Creating a Flash Email Client Application
Almost everyone in the Internet community has or knows someone who has a Hotmail email address. Email programs like Hotmail and Yahoo offer users a way to send and retrieve messages online via a central location on the Internet. Hence, their popularity is obviouspeople from all over the world can communicate with each other simply by logging into a central location.
This chapter explores the architecture and the means of creating a simple email management program using Flash MX, XML, Java, and Microsoft Access. The program handles email by using the person's pre-existing email account.
First, we'll look at a general overview of the application, and then we'll explore the data transactions and see how everything works. The last section of this chapter reviews Flash-specific programming concepts applicable to this application, including prototyping and local connections, and revisits the custom classes created for this application.
Although the technologies used here are specific to the discussion of Flash MX, you will walk away with an understanding of the architecture and be able to adapt other technologies such as ColdFusion, .NET, mySQL, or whatever you so choose to the same process.
Getting Started: Peachmail Joe
To get things started, let's look at the steps that a user goes through in working with a browser-based email management program like Hotmail. We'll call our application Peachmail. Meet Joe, who is a new user to our application.
Summer break! Joe is going on vacation and must leave his computer at home. Realizing he may not have access to his email, he tries to find a solution. A friend tells him about Peachmail, a service that allows him to access his email simply by getting online and accessing Peachmail's Web site.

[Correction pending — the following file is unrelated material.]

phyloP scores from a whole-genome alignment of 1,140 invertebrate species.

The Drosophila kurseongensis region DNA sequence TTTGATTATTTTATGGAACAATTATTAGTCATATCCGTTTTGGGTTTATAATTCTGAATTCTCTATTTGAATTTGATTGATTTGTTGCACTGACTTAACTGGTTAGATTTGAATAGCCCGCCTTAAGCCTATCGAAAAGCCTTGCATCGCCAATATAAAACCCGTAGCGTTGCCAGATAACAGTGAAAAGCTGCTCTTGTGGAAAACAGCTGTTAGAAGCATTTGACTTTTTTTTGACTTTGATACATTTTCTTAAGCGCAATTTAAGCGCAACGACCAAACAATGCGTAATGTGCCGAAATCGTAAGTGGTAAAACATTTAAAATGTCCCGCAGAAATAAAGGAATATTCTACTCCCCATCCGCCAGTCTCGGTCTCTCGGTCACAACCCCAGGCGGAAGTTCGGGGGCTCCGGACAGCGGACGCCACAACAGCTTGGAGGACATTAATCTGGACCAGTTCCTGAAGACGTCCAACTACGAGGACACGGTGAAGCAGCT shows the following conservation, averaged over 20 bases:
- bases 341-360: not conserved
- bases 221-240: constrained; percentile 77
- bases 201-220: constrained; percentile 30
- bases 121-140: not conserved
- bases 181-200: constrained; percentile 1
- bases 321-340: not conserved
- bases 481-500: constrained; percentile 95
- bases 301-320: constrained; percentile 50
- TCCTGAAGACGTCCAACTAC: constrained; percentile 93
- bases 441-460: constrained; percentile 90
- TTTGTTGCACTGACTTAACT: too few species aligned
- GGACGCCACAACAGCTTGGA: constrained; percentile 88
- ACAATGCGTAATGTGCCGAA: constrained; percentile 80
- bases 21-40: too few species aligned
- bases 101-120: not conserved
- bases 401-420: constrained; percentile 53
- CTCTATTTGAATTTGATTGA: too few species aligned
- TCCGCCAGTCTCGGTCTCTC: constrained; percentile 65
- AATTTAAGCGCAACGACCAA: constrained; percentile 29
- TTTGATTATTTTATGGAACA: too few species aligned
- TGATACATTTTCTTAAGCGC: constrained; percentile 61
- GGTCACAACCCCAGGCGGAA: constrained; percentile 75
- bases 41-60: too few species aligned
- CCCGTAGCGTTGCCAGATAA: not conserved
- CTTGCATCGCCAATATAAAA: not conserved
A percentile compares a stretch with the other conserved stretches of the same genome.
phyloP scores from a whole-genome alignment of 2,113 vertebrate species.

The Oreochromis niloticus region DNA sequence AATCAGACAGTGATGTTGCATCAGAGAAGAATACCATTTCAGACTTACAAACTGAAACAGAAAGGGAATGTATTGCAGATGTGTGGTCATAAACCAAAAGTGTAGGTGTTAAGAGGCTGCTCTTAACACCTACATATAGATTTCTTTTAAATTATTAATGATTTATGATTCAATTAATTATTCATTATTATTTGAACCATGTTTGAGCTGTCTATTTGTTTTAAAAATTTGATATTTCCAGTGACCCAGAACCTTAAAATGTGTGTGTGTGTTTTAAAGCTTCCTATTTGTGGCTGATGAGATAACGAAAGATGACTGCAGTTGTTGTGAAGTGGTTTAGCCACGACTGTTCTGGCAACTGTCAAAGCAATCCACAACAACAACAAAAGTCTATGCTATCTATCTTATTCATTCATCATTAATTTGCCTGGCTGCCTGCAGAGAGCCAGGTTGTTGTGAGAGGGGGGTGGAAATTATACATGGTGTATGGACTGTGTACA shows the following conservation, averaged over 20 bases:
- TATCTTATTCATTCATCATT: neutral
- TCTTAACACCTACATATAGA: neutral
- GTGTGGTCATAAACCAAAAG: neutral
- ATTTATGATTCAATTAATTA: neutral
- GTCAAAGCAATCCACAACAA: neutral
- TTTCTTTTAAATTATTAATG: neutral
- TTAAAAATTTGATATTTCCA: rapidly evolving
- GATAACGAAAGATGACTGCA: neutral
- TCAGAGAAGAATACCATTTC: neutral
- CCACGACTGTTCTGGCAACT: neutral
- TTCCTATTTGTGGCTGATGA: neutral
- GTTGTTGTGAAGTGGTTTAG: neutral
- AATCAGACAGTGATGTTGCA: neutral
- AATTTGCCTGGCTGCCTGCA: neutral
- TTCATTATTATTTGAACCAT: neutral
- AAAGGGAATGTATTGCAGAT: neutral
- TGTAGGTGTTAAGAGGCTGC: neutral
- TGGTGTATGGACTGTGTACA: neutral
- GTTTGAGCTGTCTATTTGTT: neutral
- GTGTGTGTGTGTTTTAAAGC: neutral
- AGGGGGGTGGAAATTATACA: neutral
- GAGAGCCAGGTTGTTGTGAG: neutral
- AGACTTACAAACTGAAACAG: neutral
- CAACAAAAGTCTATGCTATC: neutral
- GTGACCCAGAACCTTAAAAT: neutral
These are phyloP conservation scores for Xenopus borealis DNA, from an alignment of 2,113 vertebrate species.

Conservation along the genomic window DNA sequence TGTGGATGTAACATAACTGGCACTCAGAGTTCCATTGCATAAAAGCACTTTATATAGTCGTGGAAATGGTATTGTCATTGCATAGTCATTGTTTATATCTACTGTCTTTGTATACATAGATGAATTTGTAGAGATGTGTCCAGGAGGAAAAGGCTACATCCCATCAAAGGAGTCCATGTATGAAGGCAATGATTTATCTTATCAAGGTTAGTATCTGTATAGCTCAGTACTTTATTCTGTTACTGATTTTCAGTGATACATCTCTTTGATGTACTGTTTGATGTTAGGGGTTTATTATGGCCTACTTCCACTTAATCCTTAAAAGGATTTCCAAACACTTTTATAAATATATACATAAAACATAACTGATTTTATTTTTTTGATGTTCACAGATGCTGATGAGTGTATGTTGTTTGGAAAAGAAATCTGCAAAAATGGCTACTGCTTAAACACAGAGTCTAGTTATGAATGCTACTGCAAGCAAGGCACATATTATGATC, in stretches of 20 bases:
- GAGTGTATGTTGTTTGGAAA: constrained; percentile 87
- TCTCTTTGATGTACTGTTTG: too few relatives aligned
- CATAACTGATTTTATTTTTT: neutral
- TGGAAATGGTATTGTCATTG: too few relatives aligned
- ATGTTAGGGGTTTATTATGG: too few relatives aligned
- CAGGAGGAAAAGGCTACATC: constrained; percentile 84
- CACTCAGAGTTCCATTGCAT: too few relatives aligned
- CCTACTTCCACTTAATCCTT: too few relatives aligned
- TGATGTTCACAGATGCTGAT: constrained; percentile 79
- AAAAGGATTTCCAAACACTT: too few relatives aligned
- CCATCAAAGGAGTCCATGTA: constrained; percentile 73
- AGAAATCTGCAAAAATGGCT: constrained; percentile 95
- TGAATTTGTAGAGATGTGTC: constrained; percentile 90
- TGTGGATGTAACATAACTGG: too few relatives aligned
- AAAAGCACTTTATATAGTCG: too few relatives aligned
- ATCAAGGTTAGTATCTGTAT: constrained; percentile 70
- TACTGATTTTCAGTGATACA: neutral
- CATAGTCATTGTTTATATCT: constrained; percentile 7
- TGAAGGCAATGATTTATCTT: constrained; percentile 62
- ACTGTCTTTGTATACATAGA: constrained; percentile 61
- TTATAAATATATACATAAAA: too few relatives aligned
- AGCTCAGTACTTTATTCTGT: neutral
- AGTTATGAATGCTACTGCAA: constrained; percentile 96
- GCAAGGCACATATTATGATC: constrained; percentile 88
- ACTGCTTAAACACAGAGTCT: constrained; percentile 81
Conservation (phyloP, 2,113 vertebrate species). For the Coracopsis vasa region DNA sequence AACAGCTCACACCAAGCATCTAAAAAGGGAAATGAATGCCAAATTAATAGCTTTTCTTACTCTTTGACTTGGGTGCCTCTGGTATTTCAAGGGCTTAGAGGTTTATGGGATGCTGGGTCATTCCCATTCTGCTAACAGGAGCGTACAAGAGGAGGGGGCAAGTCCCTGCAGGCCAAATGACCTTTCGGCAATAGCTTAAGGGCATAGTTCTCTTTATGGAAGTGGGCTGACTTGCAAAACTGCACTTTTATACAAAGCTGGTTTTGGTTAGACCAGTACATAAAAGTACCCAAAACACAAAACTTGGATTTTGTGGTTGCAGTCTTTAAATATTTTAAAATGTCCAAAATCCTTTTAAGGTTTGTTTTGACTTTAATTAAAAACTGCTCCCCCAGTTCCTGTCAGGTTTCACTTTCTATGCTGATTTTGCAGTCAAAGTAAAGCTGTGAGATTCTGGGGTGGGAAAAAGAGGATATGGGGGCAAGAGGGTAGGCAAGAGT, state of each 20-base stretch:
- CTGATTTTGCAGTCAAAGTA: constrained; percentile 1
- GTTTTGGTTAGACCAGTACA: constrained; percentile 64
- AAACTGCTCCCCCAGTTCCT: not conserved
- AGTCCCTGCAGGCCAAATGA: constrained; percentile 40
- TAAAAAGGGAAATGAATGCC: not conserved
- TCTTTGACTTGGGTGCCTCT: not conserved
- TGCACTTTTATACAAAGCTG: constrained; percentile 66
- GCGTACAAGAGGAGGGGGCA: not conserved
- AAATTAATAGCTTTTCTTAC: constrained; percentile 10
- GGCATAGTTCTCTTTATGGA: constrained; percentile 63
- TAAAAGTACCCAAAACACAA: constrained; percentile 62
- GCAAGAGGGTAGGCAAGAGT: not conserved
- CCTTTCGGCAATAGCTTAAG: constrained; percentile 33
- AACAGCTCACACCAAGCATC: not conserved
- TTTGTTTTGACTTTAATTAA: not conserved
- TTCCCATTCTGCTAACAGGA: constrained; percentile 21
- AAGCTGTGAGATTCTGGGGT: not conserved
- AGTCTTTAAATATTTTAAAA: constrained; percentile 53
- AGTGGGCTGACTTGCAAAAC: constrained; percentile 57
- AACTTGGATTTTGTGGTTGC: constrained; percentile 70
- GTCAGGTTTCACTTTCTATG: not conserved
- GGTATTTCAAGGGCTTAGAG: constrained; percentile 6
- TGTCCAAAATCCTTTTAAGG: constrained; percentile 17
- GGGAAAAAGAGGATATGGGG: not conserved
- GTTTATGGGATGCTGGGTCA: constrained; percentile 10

He decides to check it out.
Joe gets home, fires up his machine, and loads up Peachmail's Web site. First, Joe needs to create an account with Peachmail, entering in such details as his username, email address, password, POP server, and SMTP server. Joe selects mejoe to be the username that uniquely identifies him at Peachmail. Now that Joe has an account, he logs into Peachmail.
Joe now has access to these Peachmail services:
Address Book Services. Joe can add, edit, and remove contacts from his address book.
Email Services. Joe can view, send, receive, organize, and delete email from his account.
Account Services. Joe can modify his personal information or, heaven forbid, delete his account.
Joe adds a few friends to his address book and sends out an email letting his friends know he still has access to his email during his vacation:
Hey you crazy blokes! It's me Joe! I'm using Peachmail.com to access my email. It's absolutely brilliant! Cheers, Joe
Joe then logs out of Peachmail and feeling special about himself, decides to go spend a week's pay on a coffee at Starbucks.